On a final note, the BBC Governors review of coverage of this conflict recommended that ‘a stronger editorial “Guiding Hand”’ be provided, which has come in the form of the newly “enhanced” role of BBC Middle East editor Jeremy Bowen, as well as encouragement that the BBC “be more proactive in explaining the complexities of the conflict.” It was suggested that the latter could be fulfilled through “directly linking broadcast programmes to related background available online.”29 As the above analysis of the BBC’s online coverage demonstrates, there is certainly more information online and presenters on the evening news programme have directed viewers to the website on occasion – but the stereotypical narrative still remains. In fact, it is even enhanced when multiple stories are interrupted within the webpage by a “Gaza Crisis Timeline” that unambiguously reaffirms the traditional narrative associated with this conflict in that Palestinian “action” begins a crisis, inevitably to be followed by Israeli “response” and “retaliation”.30 With respect to the former recommendation, Bowen appears regularly on BBC evening news programmes in addition to correspondents and offers deeper analysis of the conflict. While he does mention important issues such as the Geneva Convention which prohibits “attacks on objects indispensable to civilians” and “collective punishment”, they appear dislocated since they are vague references with only implicit reference to Israel (BBC1, evening news, 29th June 2006). If the intention is to maintain a safe distance from direct accusations against one party in the conflict, including more studio guests, akin to Channel 4, could provide more opportunity for deeper analysis of such issues. On another occasion Bowen gives an emotive, very detailed description of a suicide bombing from 9th August 2001 as a means of clarifying Israel’s stance towards Hamas,31 which provides appropriate context but unfortunately neglects to inform viewers – many of whom are already struggling to comprehend the situation – that Hamas has not been involved in suicide bombings since August 2004. However, the same style of emotive, very detailed descriptions of Israeli actions against Palestinians was not included when Bowen shifted his “balance” to the other foot (BBC1, evening news, 28th June 2006).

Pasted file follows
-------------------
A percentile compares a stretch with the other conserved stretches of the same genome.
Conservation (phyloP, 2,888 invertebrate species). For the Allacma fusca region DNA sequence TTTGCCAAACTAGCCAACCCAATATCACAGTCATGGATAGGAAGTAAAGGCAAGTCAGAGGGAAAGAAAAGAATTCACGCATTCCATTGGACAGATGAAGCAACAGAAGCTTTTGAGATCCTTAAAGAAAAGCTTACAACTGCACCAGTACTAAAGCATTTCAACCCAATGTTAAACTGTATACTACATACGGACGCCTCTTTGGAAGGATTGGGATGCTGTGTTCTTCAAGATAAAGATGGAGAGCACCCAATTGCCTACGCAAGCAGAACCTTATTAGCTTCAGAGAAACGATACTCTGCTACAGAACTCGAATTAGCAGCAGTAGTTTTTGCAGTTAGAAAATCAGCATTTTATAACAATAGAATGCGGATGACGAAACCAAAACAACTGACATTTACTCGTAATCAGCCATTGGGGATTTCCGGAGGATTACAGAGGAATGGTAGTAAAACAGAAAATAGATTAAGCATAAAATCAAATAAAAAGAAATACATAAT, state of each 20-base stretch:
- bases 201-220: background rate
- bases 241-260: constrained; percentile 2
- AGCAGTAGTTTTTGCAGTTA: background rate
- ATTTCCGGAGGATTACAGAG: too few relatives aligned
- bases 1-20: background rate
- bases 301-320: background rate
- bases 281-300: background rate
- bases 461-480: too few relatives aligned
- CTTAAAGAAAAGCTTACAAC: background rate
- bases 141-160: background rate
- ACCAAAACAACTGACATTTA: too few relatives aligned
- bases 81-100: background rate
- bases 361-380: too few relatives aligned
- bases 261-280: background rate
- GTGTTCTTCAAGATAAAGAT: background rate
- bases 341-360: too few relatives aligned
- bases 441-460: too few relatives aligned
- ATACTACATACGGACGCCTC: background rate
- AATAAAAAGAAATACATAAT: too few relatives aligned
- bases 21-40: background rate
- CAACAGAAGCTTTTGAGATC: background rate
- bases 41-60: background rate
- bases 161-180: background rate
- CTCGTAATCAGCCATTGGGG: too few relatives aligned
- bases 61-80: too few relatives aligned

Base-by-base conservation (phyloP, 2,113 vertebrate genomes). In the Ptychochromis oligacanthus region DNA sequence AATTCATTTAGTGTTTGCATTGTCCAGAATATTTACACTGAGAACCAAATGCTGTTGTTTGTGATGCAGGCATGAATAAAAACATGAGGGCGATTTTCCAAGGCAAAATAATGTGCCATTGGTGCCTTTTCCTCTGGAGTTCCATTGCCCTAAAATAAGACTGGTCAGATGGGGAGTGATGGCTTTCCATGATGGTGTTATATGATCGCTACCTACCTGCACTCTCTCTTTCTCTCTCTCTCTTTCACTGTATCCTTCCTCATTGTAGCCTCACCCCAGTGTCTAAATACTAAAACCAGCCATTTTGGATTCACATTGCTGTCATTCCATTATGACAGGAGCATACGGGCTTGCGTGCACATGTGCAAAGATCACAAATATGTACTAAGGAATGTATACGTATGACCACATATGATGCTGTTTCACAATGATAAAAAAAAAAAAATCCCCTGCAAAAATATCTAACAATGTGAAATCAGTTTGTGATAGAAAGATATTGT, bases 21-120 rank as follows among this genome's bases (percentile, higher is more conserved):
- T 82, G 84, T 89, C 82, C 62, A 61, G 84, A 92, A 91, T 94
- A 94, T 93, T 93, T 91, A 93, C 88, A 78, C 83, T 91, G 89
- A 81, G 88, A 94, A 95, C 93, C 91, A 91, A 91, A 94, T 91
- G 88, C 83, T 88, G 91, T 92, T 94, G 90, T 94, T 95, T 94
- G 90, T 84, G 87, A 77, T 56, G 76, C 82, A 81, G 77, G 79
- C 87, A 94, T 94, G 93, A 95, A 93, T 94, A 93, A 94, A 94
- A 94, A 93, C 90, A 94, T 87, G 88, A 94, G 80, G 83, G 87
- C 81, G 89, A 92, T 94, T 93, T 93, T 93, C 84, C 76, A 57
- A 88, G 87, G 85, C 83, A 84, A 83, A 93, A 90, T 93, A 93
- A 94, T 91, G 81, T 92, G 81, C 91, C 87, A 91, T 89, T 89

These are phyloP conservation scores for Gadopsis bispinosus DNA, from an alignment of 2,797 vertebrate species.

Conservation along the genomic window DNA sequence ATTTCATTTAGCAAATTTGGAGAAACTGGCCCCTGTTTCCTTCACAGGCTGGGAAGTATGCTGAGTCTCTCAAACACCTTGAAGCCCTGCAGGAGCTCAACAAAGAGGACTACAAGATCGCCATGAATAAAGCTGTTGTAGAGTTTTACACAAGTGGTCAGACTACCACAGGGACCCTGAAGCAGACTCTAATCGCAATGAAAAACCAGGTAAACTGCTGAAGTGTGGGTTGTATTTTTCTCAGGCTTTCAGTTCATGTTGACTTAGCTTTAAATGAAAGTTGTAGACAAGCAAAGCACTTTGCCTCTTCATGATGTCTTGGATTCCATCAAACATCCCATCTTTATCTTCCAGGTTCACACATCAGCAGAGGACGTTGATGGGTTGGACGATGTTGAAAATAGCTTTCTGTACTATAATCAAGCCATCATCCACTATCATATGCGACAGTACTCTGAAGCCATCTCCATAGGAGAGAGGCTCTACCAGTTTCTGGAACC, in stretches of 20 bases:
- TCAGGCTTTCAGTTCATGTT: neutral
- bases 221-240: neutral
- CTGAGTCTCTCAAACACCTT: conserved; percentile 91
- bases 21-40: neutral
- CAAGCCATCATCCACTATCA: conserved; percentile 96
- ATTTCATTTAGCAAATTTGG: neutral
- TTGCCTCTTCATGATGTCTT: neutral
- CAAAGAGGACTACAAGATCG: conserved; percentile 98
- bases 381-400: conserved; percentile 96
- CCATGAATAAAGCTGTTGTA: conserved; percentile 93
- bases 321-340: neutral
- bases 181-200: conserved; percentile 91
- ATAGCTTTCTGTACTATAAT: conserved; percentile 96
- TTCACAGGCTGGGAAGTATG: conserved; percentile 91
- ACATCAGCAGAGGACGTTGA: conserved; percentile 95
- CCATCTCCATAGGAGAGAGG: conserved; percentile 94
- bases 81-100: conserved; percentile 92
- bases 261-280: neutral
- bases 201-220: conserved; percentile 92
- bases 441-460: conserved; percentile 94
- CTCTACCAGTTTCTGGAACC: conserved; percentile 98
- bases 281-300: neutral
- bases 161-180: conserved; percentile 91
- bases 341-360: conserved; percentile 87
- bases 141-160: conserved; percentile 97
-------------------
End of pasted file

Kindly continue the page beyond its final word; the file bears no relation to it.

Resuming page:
Final remarks